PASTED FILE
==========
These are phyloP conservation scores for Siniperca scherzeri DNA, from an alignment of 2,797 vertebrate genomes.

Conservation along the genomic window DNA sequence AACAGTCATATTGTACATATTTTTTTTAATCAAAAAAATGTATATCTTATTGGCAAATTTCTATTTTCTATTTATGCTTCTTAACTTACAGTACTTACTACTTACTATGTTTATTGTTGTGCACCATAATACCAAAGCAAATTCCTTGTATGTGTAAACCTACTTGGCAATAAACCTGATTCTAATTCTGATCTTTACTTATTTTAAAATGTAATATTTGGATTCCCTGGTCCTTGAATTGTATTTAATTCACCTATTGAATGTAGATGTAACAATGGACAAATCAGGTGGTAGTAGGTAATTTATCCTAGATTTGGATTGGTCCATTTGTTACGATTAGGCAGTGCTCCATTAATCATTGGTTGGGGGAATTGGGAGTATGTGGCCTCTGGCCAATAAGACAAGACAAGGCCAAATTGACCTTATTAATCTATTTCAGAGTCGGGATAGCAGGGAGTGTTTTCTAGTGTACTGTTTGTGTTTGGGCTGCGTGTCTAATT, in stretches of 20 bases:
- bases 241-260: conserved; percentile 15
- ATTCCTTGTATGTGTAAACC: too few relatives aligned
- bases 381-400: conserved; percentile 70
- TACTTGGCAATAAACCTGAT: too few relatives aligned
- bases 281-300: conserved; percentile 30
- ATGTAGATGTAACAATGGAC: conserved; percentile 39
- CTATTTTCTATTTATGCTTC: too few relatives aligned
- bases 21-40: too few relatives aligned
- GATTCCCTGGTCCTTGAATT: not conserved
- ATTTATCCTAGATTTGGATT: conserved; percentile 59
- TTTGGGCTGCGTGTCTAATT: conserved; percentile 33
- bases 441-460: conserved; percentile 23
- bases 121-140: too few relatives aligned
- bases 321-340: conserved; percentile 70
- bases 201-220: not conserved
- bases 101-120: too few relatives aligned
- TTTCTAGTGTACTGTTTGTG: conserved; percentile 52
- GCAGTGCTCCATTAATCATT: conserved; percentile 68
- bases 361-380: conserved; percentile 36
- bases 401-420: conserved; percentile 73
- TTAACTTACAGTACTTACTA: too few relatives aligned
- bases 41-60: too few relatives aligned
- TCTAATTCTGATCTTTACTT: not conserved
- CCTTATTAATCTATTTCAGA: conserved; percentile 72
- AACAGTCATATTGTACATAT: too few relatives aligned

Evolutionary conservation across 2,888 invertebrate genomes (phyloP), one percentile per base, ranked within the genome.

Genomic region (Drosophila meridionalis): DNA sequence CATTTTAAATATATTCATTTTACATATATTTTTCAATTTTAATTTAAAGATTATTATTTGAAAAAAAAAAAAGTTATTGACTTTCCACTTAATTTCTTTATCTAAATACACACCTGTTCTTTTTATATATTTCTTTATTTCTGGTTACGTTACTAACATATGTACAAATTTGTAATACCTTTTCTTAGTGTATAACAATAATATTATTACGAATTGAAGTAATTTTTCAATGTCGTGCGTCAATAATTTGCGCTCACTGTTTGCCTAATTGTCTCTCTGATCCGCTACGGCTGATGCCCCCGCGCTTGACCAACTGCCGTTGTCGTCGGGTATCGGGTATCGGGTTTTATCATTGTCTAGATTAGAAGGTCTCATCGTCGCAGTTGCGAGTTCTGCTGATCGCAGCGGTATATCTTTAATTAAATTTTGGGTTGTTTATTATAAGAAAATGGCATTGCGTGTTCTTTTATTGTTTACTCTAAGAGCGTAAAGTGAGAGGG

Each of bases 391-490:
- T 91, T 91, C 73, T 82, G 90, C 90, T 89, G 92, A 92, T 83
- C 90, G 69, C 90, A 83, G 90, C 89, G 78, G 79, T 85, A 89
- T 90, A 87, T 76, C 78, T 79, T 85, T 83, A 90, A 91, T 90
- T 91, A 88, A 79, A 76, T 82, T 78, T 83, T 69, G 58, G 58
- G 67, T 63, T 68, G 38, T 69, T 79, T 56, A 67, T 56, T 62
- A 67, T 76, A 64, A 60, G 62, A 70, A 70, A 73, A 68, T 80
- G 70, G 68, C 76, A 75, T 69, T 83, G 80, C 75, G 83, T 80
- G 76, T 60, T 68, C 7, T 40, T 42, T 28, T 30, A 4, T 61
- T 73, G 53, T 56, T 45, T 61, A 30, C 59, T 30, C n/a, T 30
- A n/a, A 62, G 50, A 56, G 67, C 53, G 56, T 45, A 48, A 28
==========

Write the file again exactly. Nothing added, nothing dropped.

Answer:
These are phyloP conservation scores for Siniperca scherzeri DNA, from an alignment of 2,797 vertebrate genomes.

Conservation along the genomic window DNA sequence AACAGTCATATTGTACATATTTTTTTTAATCAAAAAAATGTATATCTTATTGGCAAATTTCTATTTTCTATTTATGCTTCTTAACTTACAGTACTTACTACTTACTATGTTTATTGTTGTGCACCATAATACCAAAGCAAATTCCTTGTATGTGTAAACCTACTTGGCAATAAACCTGATTCTAATTCTGATCTTTACTTATTTTAAAATGTAATATTTGGATTCCCTGGTCCTTGAATTGTATTTAATTCACCTATTGAATGTAGATGTAACAATGGACAAATCAGGTGGTAGTAGGTAATTTATCCTAGATTTGGATTGGTCCATTTGTTACGATTAGGCAGTGCTCCATTAATCATTGGTTGGGGGAATTGGGAGTATGTGGCCTCTGGCCAATAAGACAAGACAAGGCCAAATTGACCTTATTAATCTATTTCAGAGTCGGGATAGCAGGGAGTGTTTTCTAGTGTACTGTTTGTGTTTGGGCTGCGTGTCTAATT, in stretches of 20 bases:
- bases 241-260: conserved; percentile 15
- ATTCCTTGTATGTGTAAACC: too few relatives aligned
- bases 381-400: conserved; percentile 70
- TACTTGGCAATAAACCTGAT: too few relatives aligned
- bases 281-300: conserved; percentile 30
- ATGTAGATGTAACAATGGAC: conserved; percentile 39
- CTATTTTCTATTTATGCTTC: too few relatives aligned
- bases 21-40: too few relatives aligned
- GATTCCCTGGTCCTTGAATT: not conserved
- ATTTATCCTAGATTTGGATT: conserved; percentile 59
- TTTGGGCTGCGTGTCTAATT: conserved; percentile 33
- bases 441-460: conserved; percentile 23
- bases 121-140: too few relatives aligned
- bases 321-340: conserved; percentile 70
- bases 201-220: not conserved
- bases 101-120: too few relatives aligned
- TTTCTAGTGTACTGTTTGTG: conserved; percentile 52
- GCAGTGCTCCATTAATCATT: conserved; percentile 68
- bases 361-380: conserved; percentile 36
- bases 401-420: conserved; percentile 73
- TTAACTTACAGTACTTACTA: too few relatives aligned
- bases 41-60: too few relatives aligned
- TCTAATTCTGATCTTTACTT: not conserved
- CCTTATTAATCTATTTCAGA: conserved; percentile 72
- AACAGTCATATTGTACATAT: too few relatives aligned

Evolutionary conservation across 2,888 invertebrate genomes (phyloP), one percentile per base, ranked within the genome.

Genomic region (Drosophila meridionalis): DNA sequence CATTTTAAATATATTCATTTTACATATATTTTTCAATTTTAATTTAAAGATTATTATTTGAAAAAAAAAAAAGTTATTGACTTTCCACTTAATTTCTTTATCTAAATACACACCTGTTCTTTTTATATATTTCTTTATTTCTGGTTACGTTACTAACATATGTACAAATTTGTAATACCTTTTCTTAGTGTATAACAATAATATTATTACGAATTGAAGTAATTTTTCAATGTCGTGCGTCAATAATTTGCGCTCACTGTTTGCCTAATTGTCTCTCTGATCCGCTACGGCTGATGCCCCCGCGCTTGACCAACTGCCGTTGTCGTCGGGTATCGGGTATCGGGTTTTATCATTGTCTAGATTAGAAGGTCTCATCGTCGCAGTTGCGAGTTCTGCTGATCGCAGCGGTATATCTTTAATTAAATTTTGGGTTGTTTATTATAAGAAAATGGCATTGCGTGTTCTTTTATTGTTTACTCTAAGAGCGTAAAGTGAGAGGG

Each of bases 391-490:
- T 91, T 91, C 73, T 82, G 90, C 90, T 89, G 92, A 92, T 83
- C 90, G 69, C 90, A 83, G 90, C 89, G 78, G 79, T 85, A 89
- T 90, A 87, T 76, C 78, T 79, T 85, T 83, A 90, A 91, T 90
- T 91, A 88, A 79, A 76, T 82, T 78, T 83, T 69, G 58, G 58
- G 67, T 63, T 68, G 38, T 69, T 79, T 56, A 67, T 56, T 62
- A 67, T 76, A 64, A 60, G 62, A 70, A 70, A 73, A 68, T 80
- G 70, G 68, C 76, A 75, T 69, T 83, G 80, C 75, G 83, T 80
- G 76, T 60, T 68, C 7, T 40, T 42, T 28, T 30, A 4, T 61
- T 73, G 53, T 56, T 45, T 61, A 30, C 59, T 30, C n/a, T 30
- A n/a, A 62, G 50, A 56, G 67, C 53, G 56, T 45, A 48, A 28